Homelessness and Human Rights

When is a promise not a promise?  When it's made by the Irish government.  Ireland failed to ratify or legislate for the right to housing despite undertaking to do so by signing the Universal Declaration of Human Rights in 1953.  Instead it promoted housing 'development' as a profiteering activity.  The result: there are plenty of houses, but people can't afford to be in them.  The speculators who fuelled the housing bubble are still being rewarded for their failures.  For example, Fintan O' Toole notes the recent "obscene payment of a billion dollars to unsecured Anglo Irish Bank bondholders" and Nama Wine Lake reports the NAMA deal "which appears to wipe out any legacy liability on the part of the Dublin Docklands Development Agency for...the dumbest property development gambles in Irish history".

Meanwhile over 300,000 homes, "more than double the official estimate", are lying empty around the country according to the Royal Institute of the Architects of Ireland.  "If you take the upper end of these figures, it suggests more than 18% of the state’s houses are empty compared with 7.3% in Europe and 3.4% in Britain".  And the number of Ghost estates, where most or all the houses are empty, "has risen from 2,846 last year to 2,881 this year".

But while top property developers are being bailed out, smaller fish are not.  Threshold has told The Irish Examiner that "thousands of tenants face eviction as landlords who bought properties on the buy-to-let market at the height of the boom default on mortgages".  It fears that
"many of the 500,000 people in the private rental sector could be the victims of a new wave of repossessions, as receivers handling repossessed properties for the banks throw out tenants with little or no notice". 
Despite the rights of tenants with established tenancies Threshold has witnessed "a growing number of cases before the courts where tenants’ legal protections under the Residential Tenancies Act have been flagrantly ignored".

Street homelessness rises by as much as 30%
On the streets the results are not yet officially being recognised while we wait for the results of the 2011 census.  The housing charity the Dublin Simon Community has eye witness evidence though of "a 20% growth in the number of people presenting to their services" and especially to their Rough Sleeper Teamwhich has seen an increase of "over 30% in the last 18 months".  According to Sam McGuinness, CEO of Dublin Simon Community, "our figures show an increase every quarter, throughout 2009 and right into 2010.  Last year 2,450 people accessed all our services and in the first six months of 2010 we have already worked with over 1,800 people."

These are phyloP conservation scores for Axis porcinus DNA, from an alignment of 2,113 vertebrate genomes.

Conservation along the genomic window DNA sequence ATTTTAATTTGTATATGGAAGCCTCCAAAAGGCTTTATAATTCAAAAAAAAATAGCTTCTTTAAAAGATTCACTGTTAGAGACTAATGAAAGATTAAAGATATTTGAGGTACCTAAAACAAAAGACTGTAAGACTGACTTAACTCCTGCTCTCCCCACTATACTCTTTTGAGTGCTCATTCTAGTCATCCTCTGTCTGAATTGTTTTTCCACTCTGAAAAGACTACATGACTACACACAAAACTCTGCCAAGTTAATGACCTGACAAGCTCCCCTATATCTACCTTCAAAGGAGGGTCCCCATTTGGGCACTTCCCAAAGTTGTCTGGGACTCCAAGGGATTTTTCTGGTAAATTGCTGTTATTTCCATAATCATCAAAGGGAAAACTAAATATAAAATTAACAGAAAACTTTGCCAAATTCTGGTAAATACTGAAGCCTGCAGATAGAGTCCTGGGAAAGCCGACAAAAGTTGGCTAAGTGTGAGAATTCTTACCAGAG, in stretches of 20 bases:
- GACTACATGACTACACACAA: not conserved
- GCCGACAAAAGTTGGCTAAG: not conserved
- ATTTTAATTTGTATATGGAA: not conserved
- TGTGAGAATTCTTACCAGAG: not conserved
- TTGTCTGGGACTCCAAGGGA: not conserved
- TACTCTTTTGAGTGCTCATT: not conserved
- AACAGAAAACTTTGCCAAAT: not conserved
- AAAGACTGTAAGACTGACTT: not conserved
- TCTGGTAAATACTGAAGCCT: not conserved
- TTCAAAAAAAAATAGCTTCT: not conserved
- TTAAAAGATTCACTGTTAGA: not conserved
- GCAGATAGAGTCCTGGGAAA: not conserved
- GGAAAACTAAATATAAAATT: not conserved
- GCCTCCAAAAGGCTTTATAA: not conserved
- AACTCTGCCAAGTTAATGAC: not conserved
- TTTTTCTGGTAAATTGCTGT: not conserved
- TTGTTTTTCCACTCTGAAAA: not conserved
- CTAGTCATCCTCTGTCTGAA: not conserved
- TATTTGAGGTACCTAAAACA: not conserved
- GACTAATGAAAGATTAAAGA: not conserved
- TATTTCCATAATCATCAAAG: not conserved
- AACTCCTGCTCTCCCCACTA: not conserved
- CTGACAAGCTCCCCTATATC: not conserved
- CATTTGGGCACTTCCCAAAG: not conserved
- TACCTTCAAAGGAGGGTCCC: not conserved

The human cost is shocking.  Cork Simon conducted a survey of 188 people using their project and found that
66% had an underlying mental health problem, 59% had an underlying physical health problem and while 51% required medical treatment during the week of the study, 8% had attempted suicide in the previous six months.
A social system in meltdown, so what is the government going to do?
There is a high cost to the current policy of keeping homeless families in inadequate, unsuitable and expensive temporary housing while making private landlords rich at the expense of the state.  Focus Ireland, the housing charity, has estimated that "it currently costs €19.5m per year to provide emergency or transitional accommodation to 987 Dublin households- €12.5m per year".  They have also found that the numbers of households on local authority waiting lists rose from 56,000 to just under 100,000 in 2010 increasing the payments of  Rent Supplement to 91,100 and Mortgage Interest Relief to a further 17,000 families with "more than 36,000 households in mortgage arrears". 

The government meanwhile has claimed that it has increased direct funding to housing charities, but Focus notes that "many voluntary homeless service providers experienced significant reductions in funding levels in 2010 as a result of HSE cuts and reductions in charitable donations".

Housing Minister absent for budget, then appointed with no vote
Focus Ireland had a detailed pre-budget submission asking for a commitment to maintain funding levels and change housing policies for cheaper and more humane alternatives.  But the government failed to appoint a Housing Minister before the budget so the issues remained  unaddressed.  After lobbying by Focus Ireland a minister was finally appointed this week, but has no vote in cabinet.  So called 'super junior' minister Jan O'Sullivan has pledged to have her voice heard in Cabinet saying that "being at the table gives me more opportunity to have my voice there when decisions are being made"  Good intentions but in reality "I don't have voting rights" she said.

A pre-election pledge from the Simon Community signed by all political parties, including the two now in government,  looks unlikely to be fulfilled. 
"If elected to government we will ensure that tackling homelessness will be one of our top priorities. We believe in people and pledge to work with all organizations to ensure that housing, healthcare and other supports are available to everyone at risk of or experiencing homelessness.’
So another firm promise on housing.  Job done.


To donate to the Simon Community go to their website.

 For advice or help on housing rights contact Threshold

For advice on homelessness see FocusIreland


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